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The anatomy of a great post – and how you can “borrow” from it to make your posts more engaging

You spend time bothering to write posts for your blog (Business or personal)

You’ve got lots of expertise – but it seems your posts are getting ignored.

This Social Media writing is so different from the professional style of writing you were taught at college?


Well, here’s an example of  a great post – by Barry Feldman – someone I didn’t really “know” until this morning.

Someone I will follow from now on!


Because I like his writing style – easy-to read – and full of valuable tips.

And a good example to borrow from!

I’ve analysed the writing techniques YOU can “borrow”  to make your posts more engaging – and to improve the chances they get read and SHARED.

1. Take time to craft a good heading or title

BF CB post

For me the title can be taken as a bit provocative – and makes me want to read it.

Then, once you start reading – you see why we should care what Chris Brogan drinks.

A title that  is or seems provocative can hook attention.

It’s interesting, lots of Chris’s supporters say they wanted to jump in and “defend” Chris – some ended up connecting with Barry once they saw the true tone of the post.

Plus, instead of just writing a statement – a question title “teases”. We have to read more to find the answer to the question.

Of course, for anyone interested in Social Media – Chris Brogan is a big name. His name attracts interest!

There are all sorts of different heading you can write. Just try to give the reader a reason to read your post.

There are many “motivators” – to satisfy curiosity, being provoked to defend, or  some promised benefit – e.g. to learn how to make your posts more engaging.

2. Show who is writing – reveal a bit about yourself – give readers a chance to find things they have in common with you.

about BF

I could see (and read) what I had in common with Barry.


(Yeah – this is me in the photo above – not Barry. He’s in the US. I’m in Australia – yet I see we have things in common – I work like to learn about writing and  persuasion and engagement too – so I’ll be following Barry)

I know it can sound superficial – but we tend to like people who are like us – or at least have some things in common.

3. Write in a conversational style

At the end of this post you can check out Barry’s post in full.

Note the way he will often throw in questions or interjections – as we do in real-life conversations.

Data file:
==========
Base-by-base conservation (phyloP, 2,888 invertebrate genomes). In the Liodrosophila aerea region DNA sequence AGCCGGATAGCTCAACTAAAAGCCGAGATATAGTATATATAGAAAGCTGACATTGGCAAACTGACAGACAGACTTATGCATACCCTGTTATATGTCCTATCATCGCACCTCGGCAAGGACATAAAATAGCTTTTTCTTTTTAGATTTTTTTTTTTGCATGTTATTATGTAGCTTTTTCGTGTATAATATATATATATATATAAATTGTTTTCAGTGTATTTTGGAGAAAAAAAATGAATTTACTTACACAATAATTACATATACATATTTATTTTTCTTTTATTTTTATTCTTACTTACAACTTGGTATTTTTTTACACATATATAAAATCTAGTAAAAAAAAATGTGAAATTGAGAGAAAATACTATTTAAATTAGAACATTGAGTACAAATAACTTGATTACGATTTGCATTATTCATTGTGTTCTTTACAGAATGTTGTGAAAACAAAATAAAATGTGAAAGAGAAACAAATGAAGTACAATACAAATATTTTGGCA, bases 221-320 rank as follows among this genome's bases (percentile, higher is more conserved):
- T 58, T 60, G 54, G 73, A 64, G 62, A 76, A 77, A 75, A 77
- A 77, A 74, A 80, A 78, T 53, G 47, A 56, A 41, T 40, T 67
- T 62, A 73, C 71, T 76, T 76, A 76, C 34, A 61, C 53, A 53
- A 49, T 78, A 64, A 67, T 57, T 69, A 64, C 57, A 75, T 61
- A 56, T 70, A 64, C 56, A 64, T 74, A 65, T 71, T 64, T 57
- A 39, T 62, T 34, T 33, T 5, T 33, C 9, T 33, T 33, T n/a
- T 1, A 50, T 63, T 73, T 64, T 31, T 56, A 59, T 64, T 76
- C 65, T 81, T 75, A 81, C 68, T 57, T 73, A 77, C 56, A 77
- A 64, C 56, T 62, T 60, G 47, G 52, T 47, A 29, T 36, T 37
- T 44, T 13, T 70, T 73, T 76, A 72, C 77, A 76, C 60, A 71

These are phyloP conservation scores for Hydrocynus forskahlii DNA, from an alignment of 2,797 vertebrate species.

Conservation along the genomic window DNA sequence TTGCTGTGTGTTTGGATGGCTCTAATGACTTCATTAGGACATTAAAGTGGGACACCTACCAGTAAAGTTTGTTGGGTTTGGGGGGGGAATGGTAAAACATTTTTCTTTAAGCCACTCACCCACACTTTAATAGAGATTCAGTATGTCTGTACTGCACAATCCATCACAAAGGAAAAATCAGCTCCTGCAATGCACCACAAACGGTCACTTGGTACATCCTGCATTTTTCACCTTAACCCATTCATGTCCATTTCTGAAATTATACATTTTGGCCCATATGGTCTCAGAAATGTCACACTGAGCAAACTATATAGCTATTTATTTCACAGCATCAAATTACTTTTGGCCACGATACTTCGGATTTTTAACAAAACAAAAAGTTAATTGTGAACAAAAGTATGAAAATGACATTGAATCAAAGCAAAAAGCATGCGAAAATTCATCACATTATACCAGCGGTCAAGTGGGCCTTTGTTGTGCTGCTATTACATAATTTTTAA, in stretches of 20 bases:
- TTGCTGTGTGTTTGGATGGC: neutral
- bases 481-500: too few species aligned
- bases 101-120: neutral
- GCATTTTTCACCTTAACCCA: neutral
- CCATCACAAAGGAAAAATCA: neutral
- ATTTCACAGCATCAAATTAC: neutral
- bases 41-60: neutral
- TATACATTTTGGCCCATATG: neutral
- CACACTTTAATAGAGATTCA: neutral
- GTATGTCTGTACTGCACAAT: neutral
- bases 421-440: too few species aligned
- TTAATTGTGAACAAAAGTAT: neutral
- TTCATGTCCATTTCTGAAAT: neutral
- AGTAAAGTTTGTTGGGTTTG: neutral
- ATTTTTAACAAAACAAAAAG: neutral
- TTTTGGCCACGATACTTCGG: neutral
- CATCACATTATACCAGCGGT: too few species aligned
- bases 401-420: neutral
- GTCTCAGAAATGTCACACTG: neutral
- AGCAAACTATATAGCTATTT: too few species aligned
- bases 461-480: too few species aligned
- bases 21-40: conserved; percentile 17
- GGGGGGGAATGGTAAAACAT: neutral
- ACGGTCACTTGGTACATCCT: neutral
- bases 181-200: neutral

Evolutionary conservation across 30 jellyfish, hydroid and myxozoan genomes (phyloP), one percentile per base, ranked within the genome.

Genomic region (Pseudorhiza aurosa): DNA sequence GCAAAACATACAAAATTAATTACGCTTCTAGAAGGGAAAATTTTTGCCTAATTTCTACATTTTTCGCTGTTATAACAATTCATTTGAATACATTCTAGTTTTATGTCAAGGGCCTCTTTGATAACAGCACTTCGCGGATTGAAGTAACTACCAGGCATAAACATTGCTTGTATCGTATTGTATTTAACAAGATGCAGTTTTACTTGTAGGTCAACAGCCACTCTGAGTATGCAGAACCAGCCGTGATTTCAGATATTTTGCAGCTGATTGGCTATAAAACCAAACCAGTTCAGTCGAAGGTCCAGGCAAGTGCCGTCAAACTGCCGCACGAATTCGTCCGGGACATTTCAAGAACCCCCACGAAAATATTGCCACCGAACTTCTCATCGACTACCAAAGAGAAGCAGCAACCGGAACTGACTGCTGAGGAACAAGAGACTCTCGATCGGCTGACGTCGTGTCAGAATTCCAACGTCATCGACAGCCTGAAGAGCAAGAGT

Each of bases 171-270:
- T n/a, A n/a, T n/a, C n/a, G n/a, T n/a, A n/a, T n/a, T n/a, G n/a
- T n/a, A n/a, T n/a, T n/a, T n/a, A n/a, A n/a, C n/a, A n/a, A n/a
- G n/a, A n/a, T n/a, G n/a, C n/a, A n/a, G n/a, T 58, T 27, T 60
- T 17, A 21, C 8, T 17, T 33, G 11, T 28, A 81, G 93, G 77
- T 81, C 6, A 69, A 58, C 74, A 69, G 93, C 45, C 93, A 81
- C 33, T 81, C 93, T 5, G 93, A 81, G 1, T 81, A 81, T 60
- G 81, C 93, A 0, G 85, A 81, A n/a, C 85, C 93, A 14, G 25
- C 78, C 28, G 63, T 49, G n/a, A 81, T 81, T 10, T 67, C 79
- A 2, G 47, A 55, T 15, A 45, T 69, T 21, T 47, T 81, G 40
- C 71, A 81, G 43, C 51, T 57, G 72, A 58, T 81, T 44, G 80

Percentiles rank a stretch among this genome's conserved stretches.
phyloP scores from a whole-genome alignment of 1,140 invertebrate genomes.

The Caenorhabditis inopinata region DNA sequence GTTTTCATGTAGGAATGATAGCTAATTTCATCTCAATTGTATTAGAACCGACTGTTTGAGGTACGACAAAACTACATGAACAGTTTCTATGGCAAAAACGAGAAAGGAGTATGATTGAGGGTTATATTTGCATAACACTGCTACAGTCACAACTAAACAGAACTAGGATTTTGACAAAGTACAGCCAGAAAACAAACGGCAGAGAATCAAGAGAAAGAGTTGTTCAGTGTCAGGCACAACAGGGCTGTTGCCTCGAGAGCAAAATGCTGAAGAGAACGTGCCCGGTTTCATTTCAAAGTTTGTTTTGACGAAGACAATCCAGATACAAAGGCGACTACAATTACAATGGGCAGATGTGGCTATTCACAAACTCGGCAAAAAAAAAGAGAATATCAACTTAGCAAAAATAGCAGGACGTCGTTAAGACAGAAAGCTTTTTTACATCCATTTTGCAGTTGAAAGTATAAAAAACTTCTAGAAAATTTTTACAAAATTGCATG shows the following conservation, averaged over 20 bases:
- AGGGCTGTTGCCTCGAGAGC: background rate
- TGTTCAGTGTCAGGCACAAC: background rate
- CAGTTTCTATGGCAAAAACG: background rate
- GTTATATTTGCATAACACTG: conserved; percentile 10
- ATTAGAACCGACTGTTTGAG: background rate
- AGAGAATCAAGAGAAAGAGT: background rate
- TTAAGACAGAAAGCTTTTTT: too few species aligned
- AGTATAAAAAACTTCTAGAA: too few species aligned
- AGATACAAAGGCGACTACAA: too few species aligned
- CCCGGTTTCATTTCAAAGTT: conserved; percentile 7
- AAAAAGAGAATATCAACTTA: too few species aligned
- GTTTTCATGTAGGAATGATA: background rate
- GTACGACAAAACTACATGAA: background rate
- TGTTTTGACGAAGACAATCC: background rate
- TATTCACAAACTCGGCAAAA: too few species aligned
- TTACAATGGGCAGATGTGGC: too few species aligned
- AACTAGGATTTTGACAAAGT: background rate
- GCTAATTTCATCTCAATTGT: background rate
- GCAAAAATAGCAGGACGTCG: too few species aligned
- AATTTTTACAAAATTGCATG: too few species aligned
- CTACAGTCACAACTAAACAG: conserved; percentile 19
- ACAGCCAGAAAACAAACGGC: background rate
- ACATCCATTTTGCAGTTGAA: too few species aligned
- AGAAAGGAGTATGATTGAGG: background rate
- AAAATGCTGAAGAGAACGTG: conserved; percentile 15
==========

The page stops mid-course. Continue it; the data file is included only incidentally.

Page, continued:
BF post2

Am I right – or what?

Forget the “proper and professional” style you were taught. Dare to break the rules!

When it comes to writing for social media:

– write in fragments

– use lots of punctuation to add expression and “voice” to your writing. Seriously!!!

– the exclamation make is OK!!! Even multiple ones!

(and words in parentheses sound like a confidential whisper)

4. Close the circle

This is one of my favourite techniques – that can create a feeling of satisfaction and completeness for a reader.

You come back to where you started from.

BF post 3 close the circle

See what he did there?

5. Use “pleasing” images

As Barry writes in the post –  he asked Chris about why he asks readers what they are drinking and takes time to tell people what HE (Brogan) is drinking.

Chris said the coffee and tea subject has proven to be the number one thing people write back to him about. 

Also, images of coffee and tea can be warm and pleasing.

I have no evidence – but I suspect these sorts of images can also trigger a Pavlovian response. At least they do with me!

I want to sip and savour the post as I sip and savour a cup of tea or coffee.

It’s interesting – one of the things that first attracted me to Chris’s post was his use of warm coffee cup images -to draw the attention to any ACTION buttons.


So, I’m confident that you will be able to make your posts more engaging by borrowing from Barry’s style.


1. Take time to craft an engaging heading or title

2. Reveal a bit about who you are – let the readers find points in common

3. Write in a conversational style – fragments, expressive punctuation!!!

4. Close the circle –  for a  satisfying sense of completeness

5. Use pleasing images

Here’s a link to Barry’s full post.

In the post are links to Chris’s blog.

Chris always seems to have fresh projects “on the boil” – along with different brews! I wonder what he’ll be drinking tomorrow??


If you’d like some more tips to improve your writing: Here are some more quick tips.

They are helpful lessons I learned from others. It’ll be worth your time! :)

1.Release The Verb

2.How nouns can save your butt!

3.Use visual language

4.Parallel Structure

TB headline technique

If you enjoyed this post – Let’s connect:

If you found this post interesting you can follow me and connect with me.


I blog about fun pop culture stuff as well as more serious  business communication tips.



tony biancotti



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